Cruise: Kangaroo Island Circumnavigation - South Coast

Preface: Read my Cruising Guide to SA to learn more about Kangaroo Island sailing.
Southern Ocean south of Point Ellen.
In my part of the world, there are two must-reads for cruising sailors. The first is James Cowell's "Anchoring and Anchorages in South Australia" and the second is Graham Scarce's "Cruising Guide to Historic Gulf Ports". Unfortunately the former is silent on the subject of the south coast of Kangaroo Island and the latter has the following to say:
"It is highly unlikely that the average yachtsman would every seriously contemplate this epic trip, but for the adventurous, in good weather conditions, the rugged coastal scenery will present the crew with views of unsurpassed rugged grandeur that cannot be witnessed in any other part of South Australia."
Scarce does however go on to describe a number of possible anchorages but points out that one must be prepared to sail non-stop for 120 miles in unfavorable conditions.

Epic or not, on Sat 21 February 2015 Arriba set out from North Haven (Adelaide) at 12:33 with four crew to undertake a circumnavigation of Kangaroo Island. It was later than ideal but we had only just sailed back from Port Vincent that morning in order to pick up additional crew, Andrew and Liam, joining us from Sydney.

Gulf St Vincent was a mill pond most of the day so Arriba was not fully under sail power until evening.
Sunset over calm Gulf St Vincent.
At 01:00 we anchored at Antechamber Bay (35°47.3'S 138°4.4'E) on the NE coast of Kangaroo Island. This would set us up for a clockwise circumnavigation of the Island. Initially I'd contemplated going the other way round, but it would have required a much longer sail through the night and, at any rate, the wind was not particularly favorable.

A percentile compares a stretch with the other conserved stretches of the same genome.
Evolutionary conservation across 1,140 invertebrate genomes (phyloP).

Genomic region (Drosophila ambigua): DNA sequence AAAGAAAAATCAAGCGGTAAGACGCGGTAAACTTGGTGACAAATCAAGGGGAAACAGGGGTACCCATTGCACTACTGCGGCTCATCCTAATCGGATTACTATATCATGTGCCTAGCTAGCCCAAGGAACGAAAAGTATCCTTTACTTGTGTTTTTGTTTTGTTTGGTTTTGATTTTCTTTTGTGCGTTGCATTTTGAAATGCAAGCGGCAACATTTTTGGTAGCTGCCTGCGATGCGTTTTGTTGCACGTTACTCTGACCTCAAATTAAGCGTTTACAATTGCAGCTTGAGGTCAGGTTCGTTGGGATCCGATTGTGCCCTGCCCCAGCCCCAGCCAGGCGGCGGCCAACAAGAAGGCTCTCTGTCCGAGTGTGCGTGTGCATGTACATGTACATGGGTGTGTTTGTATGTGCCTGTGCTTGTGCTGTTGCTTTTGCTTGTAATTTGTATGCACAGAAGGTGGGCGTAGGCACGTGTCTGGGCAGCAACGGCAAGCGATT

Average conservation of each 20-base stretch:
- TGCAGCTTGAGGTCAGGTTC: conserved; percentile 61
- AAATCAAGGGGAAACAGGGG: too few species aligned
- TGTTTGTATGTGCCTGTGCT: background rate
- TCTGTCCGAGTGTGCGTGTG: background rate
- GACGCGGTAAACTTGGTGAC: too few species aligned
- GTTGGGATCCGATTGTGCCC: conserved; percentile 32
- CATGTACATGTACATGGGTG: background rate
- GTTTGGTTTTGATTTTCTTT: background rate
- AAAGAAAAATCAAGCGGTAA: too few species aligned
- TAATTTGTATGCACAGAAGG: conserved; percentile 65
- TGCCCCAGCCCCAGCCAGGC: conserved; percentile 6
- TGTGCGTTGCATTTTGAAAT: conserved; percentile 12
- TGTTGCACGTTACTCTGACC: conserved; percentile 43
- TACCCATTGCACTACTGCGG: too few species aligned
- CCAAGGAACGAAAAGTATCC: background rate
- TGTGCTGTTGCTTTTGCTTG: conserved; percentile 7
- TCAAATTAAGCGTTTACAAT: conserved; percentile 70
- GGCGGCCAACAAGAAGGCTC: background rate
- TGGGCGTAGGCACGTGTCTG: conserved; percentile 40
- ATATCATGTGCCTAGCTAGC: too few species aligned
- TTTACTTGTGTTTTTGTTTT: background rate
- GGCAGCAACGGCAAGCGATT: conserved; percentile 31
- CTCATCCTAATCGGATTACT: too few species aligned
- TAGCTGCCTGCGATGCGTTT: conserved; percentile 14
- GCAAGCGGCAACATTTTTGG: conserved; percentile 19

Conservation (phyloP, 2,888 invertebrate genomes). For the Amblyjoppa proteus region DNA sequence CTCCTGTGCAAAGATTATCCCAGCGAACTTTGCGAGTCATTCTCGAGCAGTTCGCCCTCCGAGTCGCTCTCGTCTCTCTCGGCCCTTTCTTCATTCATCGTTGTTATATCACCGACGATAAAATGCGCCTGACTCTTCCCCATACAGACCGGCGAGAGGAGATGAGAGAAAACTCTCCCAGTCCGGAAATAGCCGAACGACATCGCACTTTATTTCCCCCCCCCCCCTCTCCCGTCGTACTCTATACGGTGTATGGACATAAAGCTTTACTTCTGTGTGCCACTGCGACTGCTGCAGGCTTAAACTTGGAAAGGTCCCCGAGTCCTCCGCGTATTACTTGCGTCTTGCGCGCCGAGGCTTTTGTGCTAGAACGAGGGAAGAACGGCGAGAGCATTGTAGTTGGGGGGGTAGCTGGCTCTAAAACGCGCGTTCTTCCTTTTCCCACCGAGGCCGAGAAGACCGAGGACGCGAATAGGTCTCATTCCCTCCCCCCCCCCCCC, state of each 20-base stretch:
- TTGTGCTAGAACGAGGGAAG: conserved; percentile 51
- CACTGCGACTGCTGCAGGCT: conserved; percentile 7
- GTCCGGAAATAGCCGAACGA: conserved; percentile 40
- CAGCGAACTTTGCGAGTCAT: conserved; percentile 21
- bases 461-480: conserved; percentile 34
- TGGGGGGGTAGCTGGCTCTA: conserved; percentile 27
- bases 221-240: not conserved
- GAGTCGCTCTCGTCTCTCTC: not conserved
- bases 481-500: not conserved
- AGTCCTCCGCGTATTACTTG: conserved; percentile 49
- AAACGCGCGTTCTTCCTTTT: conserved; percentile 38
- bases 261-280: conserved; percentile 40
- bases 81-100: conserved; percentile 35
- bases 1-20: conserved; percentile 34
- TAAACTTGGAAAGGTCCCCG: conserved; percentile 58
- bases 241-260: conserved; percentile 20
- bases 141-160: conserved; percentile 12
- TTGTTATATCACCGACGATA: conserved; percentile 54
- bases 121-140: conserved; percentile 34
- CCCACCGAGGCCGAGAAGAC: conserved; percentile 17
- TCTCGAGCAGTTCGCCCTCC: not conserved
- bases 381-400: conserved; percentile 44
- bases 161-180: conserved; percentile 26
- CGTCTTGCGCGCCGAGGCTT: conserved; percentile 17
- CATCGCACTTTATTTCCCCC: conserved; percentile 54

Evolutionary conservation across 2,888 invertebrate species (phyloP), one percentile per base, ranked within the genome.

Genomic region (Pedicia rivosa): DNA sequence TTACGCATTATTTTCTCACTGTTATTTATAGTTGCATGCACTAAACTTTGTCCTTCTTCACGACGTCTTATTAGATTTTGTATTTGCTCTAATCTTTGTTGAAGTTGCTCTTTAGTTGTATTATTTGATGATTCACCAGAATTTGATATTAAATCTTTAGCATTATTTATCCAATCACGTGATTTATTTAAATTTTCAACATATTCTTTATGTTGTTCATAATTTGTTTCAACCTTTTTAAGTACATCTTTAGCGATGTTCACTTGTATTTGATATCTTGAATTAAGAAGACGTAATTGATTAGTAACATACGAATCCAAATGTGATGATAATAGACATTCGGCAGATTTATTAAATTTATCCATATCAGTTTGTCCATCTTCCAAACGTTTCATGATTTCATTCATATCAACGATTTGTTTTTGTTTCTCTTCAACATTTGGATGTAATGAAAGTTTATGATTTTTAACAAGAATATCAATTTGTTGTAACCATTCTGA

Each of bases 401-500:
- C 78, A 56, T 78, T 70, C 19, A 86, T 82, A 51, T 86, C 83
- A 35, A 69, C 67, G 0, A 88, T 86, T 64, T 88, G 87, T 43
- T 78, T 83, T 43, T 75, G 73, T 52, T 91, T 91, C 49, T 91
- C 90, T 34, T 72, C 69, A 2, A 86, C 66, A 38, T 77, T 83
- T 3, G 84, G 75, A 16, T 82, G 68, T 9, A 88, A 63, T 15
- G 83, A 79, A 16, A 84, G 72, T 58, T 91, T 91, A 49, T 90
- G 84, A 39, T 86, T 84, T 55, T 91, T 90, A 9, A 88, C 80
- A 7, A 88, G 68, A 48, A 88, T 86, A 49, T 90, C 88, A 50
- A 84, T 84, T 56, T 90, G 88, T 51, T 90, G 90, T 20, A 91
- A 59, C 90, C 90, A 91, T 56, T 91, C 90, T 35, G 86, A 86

Beautiful Antechamber Bay.
Antechamber Bay is a stunning bay. It is also home to Chapman River Wines, an easy 900m walk from the beach. Since the wind had not yet kicked in, we decided to stay for the cellar door to open at 11am. It was worth the wait as all of their wines were delicious. We all bought a mixed dozen - with free shipping anywhere in Australia - plus a few more for the boat cellar.
Tasting Chapman River Wines, from L to R: Alan, Byron, Liam and Andrew.
The trail back to the beach. Arriba is in the distance.
We weighed anchor shortly after noon, bound for Vivonne Bay on the South Coast.

NB: Stay close to shore after rounding Cape St Albans since The Scrapers reef (35°48.427'S 138°8.220'E) awaits the unsuspecting only 1 mile offshore.

Between Cape St Albans and Cape Willoughby we passed Pink Bay (35°50.0’S 138°7.45’E). This tiny bay is the only anchorage on the east coast of KI and would offer shelter from westerly winds from S through NW.
Pink Bay.
Cape Willoughby.
Once past Cape Willoughby we were officially off the South Coast and in the mighty Southern Ocean. Conditions were benign however with small swells and light winds.
Sea cave near Cape Hart.
Five miles SW of Cape Willoughby we passed Cape Hart, whereby we set a waypoint for south of Cape Gantheaume (36°5.3'S 137°27.3'E) and let the autopilot steer. This heading would take us well inshore of the Pelorus Islets (36°6.68’S 137°31.75’E).